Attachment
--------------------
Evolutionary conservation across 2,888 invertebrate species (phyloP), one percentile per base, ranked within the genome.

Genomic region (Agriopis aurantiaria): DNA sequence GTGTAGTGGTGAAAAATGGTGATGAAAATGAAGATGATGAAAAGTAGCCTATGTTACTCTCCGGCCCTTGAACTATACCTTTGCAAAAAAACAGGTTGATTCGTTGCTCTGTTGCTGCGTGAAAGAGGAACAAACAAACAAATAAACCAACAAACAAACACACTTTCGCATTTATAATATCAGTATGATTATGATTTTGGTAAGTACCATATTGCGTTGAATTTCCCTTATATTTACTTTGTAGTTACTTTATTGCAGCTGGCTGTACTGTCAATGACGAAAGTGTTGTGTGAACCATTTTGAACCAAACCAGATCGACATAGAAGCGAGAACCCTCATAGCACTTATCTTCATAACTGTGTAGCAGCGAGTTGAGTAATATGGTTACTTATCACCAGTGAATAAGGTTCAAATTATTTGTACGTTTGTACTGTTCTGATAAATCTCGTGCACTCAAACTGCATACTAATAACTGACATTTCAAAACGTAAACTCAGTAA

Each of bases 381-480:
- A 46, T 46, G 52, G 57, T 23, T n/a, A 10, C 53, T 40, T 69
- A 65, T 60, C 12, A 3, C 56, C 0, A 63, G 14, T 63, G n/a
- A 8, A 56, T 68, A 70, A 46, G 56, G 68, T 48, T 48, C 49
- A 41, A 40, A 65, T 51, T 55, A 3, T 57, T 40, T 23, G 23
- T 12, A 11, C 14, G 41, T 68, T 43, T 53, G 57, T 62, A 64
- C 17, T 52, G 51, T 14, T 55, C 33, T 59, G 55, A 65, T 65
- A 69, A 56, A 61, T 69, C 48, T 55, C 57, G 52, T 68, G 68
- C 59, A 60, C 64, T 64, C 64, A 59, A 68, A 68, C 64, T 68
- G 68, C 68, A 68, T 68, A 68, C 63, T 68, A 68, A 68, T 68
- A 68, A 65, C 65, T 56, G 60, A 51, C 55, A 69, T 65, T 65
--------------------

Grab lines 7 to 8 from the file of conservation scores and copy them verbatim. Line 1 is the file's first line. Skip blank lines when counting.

- A 41, A 40, A 65, T 51, T 55, A 3, T 57, T 40, T 23, G 23
- T 12, A 11, C 14, G 41, T 68, T 43, T 53, G 57, T 62, A 64